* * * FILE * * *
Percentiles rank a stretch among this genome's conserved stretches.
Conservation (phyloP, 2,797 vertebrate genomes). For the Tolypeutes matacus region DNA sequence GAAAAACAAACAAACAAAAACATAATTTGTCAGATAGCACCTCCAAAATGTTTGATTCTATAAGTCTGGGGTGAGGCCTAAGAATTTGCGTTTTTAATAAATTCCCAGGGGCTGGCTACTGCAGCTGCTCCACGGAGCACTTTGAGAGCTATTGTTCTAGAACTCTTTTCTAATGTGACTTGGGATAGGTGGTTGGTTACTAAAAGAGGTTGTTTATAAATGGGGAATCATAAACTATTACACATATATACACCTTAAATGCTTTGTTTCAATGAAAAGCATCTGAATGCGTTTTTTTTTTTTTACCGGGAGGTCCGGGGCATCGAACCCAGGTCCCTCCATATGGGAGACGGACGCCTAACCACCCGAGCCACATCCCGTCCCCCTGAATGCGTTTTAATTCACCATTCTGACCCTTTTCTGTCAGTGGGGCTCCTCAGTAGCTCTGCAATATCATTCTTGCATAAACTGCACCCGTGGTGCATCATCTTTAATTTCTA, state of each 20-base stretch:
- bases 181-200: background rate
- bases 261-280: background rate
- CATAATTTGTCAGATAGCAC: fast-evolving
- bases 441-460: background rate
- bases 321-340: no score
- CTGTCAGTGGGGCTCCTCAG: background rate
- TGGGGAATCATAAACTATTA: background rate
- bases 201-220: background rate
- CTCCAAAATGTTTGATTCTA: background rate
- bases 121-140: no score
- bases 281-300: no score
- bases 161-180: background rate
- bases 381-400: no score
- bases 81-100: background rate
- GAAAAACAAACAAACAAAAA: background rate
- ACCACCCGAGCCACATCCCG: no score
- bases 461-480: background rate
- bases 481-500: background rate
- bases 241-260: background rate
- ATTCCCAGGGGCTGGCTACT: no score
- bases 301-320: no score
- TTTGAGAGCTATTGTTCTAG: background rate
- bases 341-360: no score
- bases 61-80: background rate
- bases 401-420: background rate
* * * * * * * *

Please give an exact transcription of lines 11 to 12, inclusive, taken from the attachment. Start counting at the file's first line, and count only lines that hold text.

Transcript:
- CTCCAAAATGTTTGATTCTA: background rate
- bases 121-140: no score